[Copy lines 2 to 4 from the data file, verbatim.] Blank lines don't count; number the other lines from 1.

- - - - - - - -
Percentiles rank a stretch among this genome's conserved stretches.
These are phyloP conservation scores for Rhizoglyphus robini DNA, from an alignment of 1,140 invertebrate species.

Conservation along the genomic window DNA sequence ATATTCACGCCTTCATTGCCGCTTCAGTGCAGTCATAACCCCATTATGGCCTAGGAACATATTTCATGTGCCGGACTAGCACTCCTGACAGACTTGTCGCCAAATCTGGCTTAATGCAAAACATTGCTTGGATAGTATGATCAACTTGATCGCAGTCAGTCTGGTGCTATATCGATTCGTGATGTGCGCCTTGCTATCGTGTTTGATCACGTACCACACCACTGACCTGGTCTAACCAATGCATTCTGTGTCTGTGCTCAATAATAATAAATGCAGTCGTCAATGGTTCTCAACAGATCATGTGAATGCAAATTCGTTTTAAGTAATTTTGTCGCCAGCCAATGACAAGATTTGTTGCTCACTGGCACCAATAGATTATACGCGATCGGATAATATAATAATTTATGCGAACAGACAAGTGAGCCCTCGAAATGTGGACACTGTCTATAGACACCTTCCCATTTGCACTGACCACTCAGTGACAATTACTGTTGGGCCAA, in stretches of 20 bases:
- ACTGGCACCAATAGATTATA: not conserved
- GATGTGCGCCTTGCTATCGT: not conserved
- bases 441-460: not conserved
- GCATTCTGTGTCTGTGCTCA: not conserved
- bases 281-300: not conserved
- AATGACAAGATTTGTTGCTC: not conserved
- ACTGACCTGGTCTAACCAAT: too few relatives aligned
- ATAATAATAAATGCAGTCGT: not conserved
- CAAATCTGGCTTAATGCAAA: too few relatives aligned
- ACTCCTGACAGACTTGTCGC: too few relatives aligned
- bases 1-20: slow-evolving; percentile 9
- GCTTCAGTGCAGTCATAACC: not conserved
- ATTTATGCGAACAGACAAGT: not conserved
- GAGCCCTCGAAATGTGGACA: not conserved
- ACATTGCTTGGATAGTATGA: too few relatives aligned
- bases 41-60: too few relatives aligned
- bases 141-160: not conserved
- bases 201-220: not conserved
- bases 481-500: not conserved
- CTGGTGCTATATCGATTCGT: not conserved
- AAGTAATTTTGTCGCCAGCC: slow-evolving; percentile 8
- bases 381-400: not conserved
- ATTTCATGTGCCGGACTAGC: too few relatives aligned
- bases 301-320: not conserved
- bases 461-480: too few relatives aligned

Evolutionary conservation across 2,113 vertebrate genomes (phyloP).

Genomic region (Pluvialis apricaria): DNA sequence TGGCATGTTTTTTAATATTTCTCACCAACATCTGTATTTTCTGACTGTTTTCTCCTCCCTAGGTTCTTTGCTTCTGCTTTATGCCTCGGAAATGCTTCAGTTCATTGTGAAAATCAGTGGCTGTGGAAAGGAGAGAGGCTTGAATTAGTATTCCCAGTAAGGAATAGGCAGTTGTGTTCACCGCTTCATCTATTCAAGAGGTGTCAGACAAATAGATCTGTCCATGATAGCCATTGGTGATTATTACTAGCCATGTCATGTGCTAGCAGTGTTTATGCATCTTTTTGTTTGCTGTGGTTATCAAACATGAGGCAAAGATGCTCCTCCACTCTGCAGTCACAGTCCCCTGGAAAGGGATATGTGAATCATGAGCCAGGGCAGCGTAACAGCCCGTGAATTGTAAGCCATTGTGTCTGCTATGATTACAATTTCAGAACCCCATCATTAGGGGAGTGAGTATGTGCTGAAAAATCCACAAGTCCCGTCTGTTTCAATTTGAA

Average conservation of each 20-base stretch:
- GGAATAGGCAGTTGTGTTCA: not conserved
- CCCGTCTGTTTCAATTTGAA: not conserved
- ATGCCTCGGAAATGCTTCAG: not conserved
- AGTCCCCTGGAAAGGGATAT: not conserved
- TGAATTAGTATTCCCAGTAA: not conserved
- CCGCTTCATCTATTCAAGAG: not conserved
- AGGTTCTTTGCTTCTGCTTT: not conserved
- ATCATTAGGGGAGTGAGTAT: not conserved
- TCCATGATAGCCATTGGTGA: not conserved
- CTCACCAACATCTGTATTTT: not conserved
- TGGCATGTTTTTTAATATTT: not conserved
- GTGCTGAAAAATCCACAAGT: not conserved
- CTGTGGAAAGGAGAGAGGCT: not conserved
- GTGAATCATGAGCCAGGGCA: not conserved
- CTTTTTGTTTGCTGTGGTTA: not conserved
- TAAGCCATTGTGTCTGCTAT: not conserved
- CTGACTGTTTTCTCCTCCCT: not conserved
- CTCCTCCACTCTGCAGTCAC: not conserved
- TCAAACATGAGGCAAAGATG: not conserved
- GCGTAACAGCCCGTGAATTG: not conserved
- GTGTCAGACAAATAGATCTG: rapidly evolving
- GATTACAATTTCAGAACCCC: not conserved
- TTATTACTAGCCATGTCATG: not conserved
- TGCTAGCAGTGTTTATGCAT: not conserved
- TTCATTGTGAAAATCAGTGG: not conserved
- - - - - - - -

These are phyloP conservation scores for Rhizoglyphus robini DNA, from an alignment of 1,140 invertebrate species.

Conservation along the genomic window DNA sequence ATATTCACGCCTTCATTGCCGCTTCAGTGCAGTCATAACCCCATTATGGCCTAGGAACATATTTCATGTGCCGGACTAGCACTCCTGACAGACTTGTCGCCAAATCTGGCTTAATGCAAAACATTGCTTGGATAGTATGATCAACTTGATCGCAGTCAGTCTGGTGCTATATCGATTCGTGATGTGCGCCTTGCTATCGTGTTTGATCACGTACCACACCACTGACCTGGTCTAACCAATGCATTCTGTGTCTGTGCTCAATAATAATAAATGCAGTCGTCAATGGTTCTCAACAGATCATGTGAATGCAAATTCGTTTTAAGTAATTTTGTCGCCAGCCAATGACAAGATTTGTTGCTCACTGGCACCAATAGATTATACGCGATCGGATAATATAATAATTTATGCGAACAGACAAGTGAGCCCTCGAAATGTGGACACTGTCTATAGACACCTTCCCATTTGCACTGACCACTCAGTGACAATTACTGTTGGGCCAA, in stretches of 20 bases:
- ACTGGCACCAATAGATTATA: not conserved